The Getty Foundation awards grants to four San Diego institutions as part of Pacific Standard Time: LA/LA
Museums collectively receive $608,000 to present exhibitions in fall of 2017
San Diego, CA--On Tuesday, May 8, The Getty Foundation announced their selection of four San Diego institutions to be included in the second installment of the Pacific Standard Time initiative. The Museum of Contemporary Art San Diego (MCASD), Museum of Photographic Arts (MOPA), The San Diego Museum of Art, and the University of San Diego (USD) are receiving part of a total $5 million in grants awarded by The Getty Foundation to 46 Southern California cultural institutions. As part of this grand-scale collaboration, partners will present thematically linked exhibitions in September 2017.
The theme of this Pacific Standard Time series is LA/LA, focusing on Latin American and Latino art and the influence of Latino culture across Southern California, a perfect fit for San Diego’s border-side location.
In the first iteration of Pacific Standard Time, dubbed Art in L.A.: 1945-1980, 60 institutions organized more than 50 exhibitions designed to collectively tell the story of the birth of the Los Angeles art scene and how it became a new force in the art world. In the second iteration of Pacific Standard Time, the number of San Diego museums included in the initiative has doubled, speaking to our city’s rich cultural assets and strong Latin American influence.
"We are delighted that several San Diego institutions are participating in Pacific Standard Time: LA/LA,” said Deborah Marrow, Director of the Getty Foundation. “Pacific Standard Time has always been conceived as a region-wide initiative across Southern California. In 2011-2012, San Diego made a crucial contribution to the first initiative about art in LA in the postwar decades, and we look forward to the exciting exhibitions to come in 2017."
See below for a summary of the four exhibitions.
Museum of Contemporary Art San Diego (MCASD)
Memories of Underdevelopment
Exhibition research support: $275,000
In collaboration with Mexico City’s Museo Rufino Tamayo and the Museo de Arte de Lima, MCASD will examine the responses of conceptual and performance artists —primarily in Brazil, Argentina, Venezuela, and Mexico—to the unraveling of the “modernization” project in Latin America. During the 1960s through the 1980s, artists addressed the failures of the region’s “transition to modernity” and its legacy of corrupt social and economic systems. They were also searching for alternative, non-museum based exhibition practices to directly engage with local communities, incorporating popular strategies from film, architecture, and theater, and grappling with political oppression. The exhibition will shed new light on such well-known artists as Hélio Oiticica and Lygia Pape, as well as lesser-known artists in Colombia, Uruguay, Chile, and Peru. Along with paintings, sculptures, and videos, the exhibition will recreate a number of site-specific, ephemeral works for the first time in Southern California.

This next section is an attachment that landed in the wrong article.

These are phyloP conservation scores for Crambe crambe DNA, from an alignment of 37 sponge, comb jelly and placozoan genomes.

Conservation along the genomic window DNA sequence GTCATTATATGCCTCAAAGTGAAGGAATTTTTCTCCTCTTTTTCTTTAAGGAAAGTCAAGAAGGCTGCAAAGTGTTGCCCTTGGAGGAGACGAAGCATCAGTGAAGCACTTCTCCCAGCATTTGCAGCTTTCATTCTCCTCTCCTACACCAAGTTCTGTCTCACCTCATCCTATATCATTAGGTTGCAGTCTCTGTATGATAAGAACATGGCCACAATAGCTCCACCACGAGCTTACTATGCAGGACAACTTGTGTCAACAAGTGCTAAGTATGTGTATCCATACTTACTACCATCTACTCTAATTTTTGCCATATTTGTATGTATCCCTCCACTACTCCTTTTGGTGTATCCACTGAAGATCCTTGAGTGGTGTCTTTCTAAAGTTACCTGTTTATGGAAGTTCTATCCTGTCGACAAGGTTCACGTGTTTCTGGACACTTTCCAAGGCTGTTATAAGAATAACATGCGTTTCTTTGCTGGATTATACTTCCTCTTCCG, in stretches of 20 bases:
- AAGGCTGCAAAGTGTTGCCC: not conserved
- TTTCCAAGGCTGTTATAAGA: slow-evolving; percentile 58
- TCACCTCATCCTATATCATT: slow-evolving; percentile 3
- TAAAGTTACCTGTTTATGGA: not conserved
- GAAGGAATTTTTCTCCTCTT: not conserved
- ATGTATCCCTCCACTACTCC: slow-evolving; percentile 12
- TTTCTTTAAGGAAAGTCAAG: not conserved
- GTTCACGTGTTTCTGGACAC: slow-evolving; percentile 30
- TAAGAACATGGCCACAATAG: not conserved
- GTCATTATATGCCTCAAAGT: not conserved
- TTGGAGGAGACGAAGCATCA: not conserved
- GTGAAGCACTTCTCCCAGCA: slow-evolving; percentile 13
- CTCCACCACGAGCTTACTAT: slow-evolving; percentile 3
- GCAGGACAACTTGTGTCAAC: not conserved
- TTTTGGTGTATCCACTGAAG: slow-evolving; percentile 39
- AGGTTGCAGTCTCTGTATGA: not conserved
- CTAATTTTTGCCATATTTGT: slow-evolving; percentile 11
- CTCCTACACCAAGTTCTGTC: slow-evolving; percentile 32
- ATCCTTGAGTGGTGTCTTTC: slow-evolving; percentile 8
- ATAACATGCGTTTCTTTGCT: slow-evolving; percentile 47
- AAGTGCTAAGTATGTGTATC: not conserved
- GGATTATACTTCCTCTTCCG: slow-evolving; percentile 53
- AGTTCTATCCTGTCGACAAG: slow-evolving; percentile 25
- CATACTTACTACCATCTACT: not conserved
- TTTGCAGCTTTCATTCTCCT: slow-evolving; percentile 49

“MCASD has a long history of celebrating its geographic location at the edge of Latin America, going back to the earliest years of the Museum’s existence,” said MCASD’s David C. Copley Director and CEO, Hugh Davies. “When I became MCASD’s director in 1983, I couldn’t help but be struck by San Diego’s binational, bicultural environment, which led me to deliberately shift its point of reference from the traditional “west/east” axis to focus more intensively on the increasingly important “north/south” axis. We hope and believe that our future contribution to the Pacific Standard Time project will become a model for similar cross-institutional collaborations and uncover key avant-garde movements for our ever expanding, diversifying audiences.”
MCASD hopes to build on the success of its last Pacific Standard Time exhibition, Phenomenal: California Light, Space, Surface. More than 30,000 visitors came to see this large-scale showcase of 1960s and 1970s Light and Space artworks that filled the Museum’s two locations. The Getty granted MCASD $450,000 for Phenomenal, which included works from artists like James Turrell, Peter Alexander, Larry Bell and Robert Irwin—resulting in the largest exhibition in MCASD’s history.